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A Dish Loved For 300 Years! Tai Chazuke Ureshino From Oita

A Dish Loved For 300 Years! Tai Chazuke Ureshino From Oita

Translated by Jasmine Nishino

Written by Norihisa Hasegawa

2016.10.28 Bookmark

Discover the flavors of the Edo period, 300 years ago in Kitsuki city, Oita. Learn more about the famed tai chazuke Ureshino from Wakaeya, a restaurant that captured the heart of the feudal lord.

Known as the city with remnants of the Edo Period, Kitsuki city in Oita prefecture has been gaining popularity among international visitors as a city where you can walk around in traditional Japanese clothes such as kimono.

The castle town of Kitsuki has a dish that a former feudal lord dearly loved. The tai chazuke or "red snapper on rice covered in tea" has been loved not only by the feudal lord but by many others for over 300 years. This time, we would like to feature the flavors and the charm of the tai chazuke Ureshino.

Wakaeya, A Historic Restaurant from 1698

The place where you can savor the feudal lord's beloved dish is Wakaeya, a historical restaurant that has been operating in the castle town of Kitsuki since 1698. Currently, the sixteenth head, Mr. Gentaro Goto, has been keeping the flavors of the tai chazuke alive.

Wakaeya is a restaurant that serves many traditional Japanese dishes, but a must-try here is the tai chazuke Ureshino.

THe Speciality Dish Tai Chazuke Ureshino


A standard tai chazuke is a simple dish with slices of red snapper on warm rice that is covered in broth. The tai chazuke of Kitsuki uses red snapper that has been covered in a sesame sauce and covered in green tea instead of broth. This is done so you will be able to taste the flavors of the original sesame sauce made exclusively at this restaurant according to an old, secret recipe.

With only basic ingredients, you will be able to taste the characteristics of each ingredient and of the sauce in this amazing dish.


The dish was named ‘Ureshino’ after a phrase by a feudal lord of Kitsuki. It is said that he visited Wakaeya when he was feeling ill, however, upon eating the tai chazuke, he expressed how happy he was after eating such a delicious tai chazuke and said, "ureshii noo" (うれしいのぉ "I am happy").

The Secret Flavors Passed Down through Generations


The characteristic of this dish comes mainly from the secret sesame sauce that is used to flavor the red snapper. While the head keeps the base flavor of the original sauce alive, the amount of soy sauce and sesame is adjusted to match the consumer's preference.

Commonly, the tai chazuke uses the broth of the red snapper to pour over the rice, however at Wakaeya, they pour light green tea over the rice to keep the flavor of the sesame sauce.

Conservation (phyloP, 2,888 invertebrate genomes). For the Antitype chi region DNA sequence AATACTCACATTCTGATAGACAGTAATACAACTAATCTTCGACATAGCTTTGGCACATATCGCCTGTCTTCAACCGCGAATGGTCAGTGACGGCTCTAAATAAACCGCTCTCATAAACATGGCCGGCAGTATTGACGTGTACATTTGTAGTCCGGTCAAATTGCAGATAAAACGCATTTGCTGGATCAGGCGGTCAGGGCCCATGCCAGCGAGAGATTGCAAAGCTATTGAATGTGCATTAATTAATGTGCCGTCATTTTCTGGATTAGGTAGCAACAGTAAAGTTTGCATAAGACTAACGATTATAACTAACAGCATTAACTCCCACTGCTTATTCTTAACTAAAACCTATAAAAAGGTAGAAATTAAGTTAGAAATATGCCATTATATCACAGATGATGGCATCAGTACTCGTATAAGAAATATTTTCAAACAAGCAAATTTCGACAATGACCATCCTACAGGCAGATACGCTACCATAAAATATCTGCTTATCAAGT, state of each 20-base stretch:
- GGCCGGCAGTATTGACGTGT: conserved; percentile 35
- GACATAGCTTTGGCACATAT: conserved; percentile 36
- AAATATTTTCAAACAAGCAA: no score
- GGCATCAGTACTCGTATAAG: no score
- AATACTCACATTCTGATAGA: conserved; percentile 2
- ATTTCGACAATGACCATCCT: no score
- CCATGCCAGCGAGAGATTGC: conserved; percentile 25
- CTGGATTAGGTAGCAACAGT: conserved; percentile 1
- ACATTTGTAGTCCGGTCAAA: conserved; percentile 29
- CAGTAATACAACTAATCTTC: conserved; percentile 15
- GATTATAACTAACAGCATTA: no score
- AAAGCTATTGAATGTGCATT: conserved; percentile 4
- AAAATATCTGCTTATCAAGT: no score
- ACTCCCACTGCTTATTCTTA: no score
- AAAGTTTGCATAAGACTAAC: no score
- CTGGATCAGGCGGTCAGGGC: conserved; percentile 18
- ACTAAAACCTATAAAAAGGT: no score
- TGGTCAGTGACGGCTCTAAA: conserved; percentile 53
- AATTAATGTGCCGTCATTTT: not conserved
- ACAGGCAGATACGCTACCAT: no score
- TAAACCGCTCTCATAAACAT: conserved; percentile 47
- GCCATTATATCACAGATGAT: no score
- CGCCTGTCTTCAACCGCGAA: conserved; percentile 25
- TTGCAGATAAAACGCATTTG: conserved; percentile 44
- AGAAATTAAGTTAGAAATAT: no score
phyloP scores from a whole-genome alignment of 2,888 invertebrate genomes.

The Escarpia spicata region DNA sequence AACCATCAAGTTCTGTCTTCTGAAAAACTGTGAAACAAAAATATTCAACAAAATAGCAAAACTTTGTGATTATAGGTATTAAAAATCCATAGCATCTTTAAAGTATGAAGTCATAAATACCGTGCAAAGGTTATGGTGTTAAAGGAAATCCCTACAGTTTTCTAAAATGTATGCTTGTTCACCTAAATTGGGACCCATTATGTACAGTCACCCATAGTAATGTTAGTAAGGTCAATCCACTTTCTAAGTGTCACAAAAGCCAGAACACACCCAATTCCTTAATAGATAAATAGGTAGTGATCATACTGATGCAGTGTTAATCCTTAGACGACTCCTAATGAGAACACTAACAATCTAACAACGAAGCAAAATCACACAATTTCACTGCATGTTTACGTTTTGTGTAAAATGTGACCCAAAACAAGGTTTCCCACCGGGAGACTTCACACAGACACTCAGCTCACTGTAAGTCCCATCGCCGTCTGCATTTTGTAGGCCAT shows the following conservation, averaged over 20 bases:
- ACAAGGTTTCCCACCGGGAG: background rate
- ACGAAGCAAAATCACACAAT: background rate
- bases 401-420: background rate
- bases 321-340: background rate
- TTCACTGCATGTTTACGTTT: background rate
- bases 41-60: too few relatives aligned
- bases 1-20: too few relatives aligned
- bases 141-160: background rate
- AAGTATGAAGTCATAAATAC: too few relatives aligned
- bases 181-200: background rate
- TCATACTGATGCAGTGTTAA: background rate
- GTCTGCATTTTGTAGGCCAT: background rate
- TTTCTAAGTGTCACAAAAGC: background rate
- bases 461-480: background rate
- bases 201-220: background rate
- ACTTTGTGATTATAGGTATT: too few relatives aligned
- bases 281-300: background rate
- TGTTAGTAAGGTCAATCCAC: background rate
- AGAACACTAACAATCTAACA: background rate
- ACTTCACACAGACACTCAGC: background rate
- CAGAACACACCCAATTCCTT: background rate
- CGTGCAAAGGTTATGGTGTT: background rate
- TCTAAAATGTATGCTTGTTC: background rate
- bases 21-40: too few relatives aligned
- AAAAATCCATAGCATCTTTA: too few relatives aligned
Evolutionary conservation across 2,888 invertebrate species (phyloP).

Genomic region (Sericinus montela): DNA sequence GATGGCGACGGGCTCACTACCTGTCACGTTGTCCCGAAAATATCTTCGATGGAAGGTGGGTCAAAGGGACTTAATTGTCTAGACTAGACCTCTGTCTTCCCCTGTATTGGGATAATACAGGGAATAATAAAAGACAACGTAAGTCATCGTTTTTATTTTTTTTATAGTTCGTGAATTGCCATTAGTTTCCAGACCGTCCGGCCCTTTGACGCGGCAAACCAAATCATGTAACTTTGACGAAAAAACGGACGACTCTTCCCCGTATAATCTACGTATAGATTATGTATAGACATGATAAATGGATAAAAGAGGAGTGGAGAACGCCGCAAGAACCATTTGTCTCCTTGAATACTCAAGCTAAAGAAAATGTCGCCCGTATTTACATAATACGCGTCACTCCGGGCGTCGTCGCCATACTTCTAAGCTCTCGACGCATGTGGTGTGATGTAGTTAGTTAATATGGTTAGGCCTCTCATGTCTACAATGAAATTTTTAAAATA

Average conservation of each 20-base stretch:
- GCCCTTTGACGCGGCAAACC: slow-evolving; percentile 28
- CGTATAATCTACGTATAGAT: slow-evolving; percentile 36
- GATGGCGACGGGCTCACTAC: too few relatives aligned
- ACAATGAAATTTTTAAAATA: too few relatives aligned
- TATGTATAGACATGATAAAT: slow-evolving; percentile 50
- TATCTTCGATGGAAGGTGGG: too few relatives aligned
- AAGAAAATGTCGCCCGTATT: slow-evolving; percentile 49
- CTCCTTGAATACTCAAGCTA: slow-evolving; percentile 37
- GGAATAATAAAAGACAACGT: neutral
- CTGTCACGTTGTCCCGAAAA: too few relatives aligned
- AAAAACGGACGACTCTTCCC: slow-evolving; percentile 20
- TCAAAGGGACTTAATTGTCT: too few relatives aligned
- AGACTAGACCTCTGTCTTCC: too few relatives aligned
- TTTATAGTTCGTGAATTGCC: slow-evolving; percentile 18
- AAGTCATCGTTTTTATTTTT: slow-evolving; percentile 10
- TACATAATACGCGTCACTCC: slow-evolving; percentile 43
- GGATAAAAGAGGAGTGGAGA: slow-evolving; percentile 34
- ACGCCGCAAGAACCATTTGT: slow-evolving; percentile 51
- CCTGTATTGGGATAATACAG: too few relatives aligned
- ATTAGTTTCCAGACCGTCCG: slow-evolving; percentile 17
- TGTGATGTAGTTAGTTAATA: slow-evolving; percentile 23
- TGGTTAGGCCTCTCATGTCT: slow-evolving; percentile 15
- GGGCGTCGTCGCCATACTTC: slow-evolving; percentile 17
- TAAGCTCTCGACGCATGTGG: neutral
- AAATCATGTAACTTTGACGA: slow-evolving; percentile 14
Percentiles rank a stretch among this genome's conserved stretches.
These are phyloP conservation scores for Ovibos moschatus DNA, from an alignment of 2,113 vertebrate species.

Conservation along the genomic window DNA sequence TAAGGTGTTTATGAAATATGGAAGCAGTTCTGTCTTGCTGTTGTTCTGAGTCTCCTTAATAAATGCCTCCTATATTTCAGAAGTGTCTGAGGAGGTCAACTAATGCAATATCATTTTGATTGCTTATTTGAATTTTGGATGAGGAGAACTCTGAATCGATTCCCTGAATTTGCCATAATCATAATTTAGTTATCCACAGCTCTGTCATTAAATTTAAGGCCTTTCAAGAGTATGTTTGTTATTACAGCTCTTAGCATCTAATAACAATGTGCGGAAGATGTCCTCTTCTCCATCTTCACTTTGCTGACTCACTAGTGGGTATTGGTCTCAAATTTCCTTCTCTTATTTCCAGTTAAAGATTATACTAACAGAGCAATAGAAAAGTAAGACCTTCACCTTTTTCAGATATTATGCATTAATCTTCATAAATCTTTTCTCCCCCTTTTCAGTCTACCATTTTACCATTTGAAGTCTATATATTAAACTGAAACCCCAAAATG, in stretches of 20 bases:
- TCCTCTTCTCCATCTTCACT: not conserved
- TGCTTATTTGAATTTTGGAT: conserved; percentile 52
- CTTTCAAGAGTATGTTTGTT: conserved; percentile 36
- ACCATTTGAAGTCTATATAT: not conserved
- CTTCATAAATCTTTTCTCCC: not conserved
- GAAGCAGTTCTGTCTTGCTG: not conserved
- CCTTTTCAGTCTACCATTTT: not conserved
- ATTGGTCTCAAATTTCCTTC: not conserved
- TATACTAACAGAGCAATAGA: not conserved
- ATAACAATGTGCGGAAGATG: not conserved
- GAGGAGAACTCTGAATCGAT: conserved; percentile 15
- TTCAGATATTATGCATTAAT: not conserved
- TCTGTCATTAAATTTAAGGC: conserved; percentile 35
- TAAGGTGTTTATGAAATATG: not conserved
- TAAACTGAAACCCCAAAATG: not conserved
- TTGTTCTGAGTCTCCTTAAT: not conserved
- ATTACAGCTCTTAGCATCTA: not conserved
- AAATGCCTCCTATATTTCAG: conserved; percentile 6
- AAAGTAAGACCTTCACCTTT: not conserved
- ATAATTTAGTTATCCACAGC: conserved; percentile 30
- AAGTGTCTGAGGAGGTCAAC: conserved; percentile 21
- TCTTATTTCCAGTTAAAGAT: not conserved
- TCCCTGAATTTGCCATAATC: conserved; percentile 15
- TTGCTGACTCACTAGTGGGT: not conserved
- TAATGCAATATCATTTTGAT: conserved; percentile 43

Flavors that Make the Body Happy

Once the dish is brought to you, pour the hot tea over the rice and cover it with the lid. Wait about 3 seconds to allow the red snapper to become tender and tastier.


The chazuke is a dish that allows slurping in the Japanese culture. Take a mouthful to enjoy the flavors of the bold sesame along with the light taste of the red snapper. It only took moments for me to devour the whole thing. You can definitely understand why this dish made the ill feudal lord so happy.

Reserve in Advance to Eat the Ureshino


The restaurant Wakaeya that we have featured in this article has different rooms to enjoy your meal in. There is a grand hall with a Noh stage for large groups along with small private rooms for smaller families. During the lunch hour, it can get crowded so it is advised that you reserve in advance to confirm your seat and enjoy your meal without waiting.

The Charm of Kitsuki


Lastly, we have asked Mr. Goto about the charm of Kitsuki. He passionately said: "Kitsuki is the true Japan. Unlike tourist attractions with replicas, there are plenty of real traditional shops and neighborhoods that have been around since the Edo Period. You can even experience wearing traditional Japanese clothes and stroll through a real historical town!".

If you ever visit Oita, you can slip back in time to experience the remnants of the Edo Period in Kitsuki!


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The information presented in this article is based on the time it was written. Note that there may be changes in the merchandise, services, and prices that have occurred after this article was published. Please contact the facility or facilities in this article directly before visiting.

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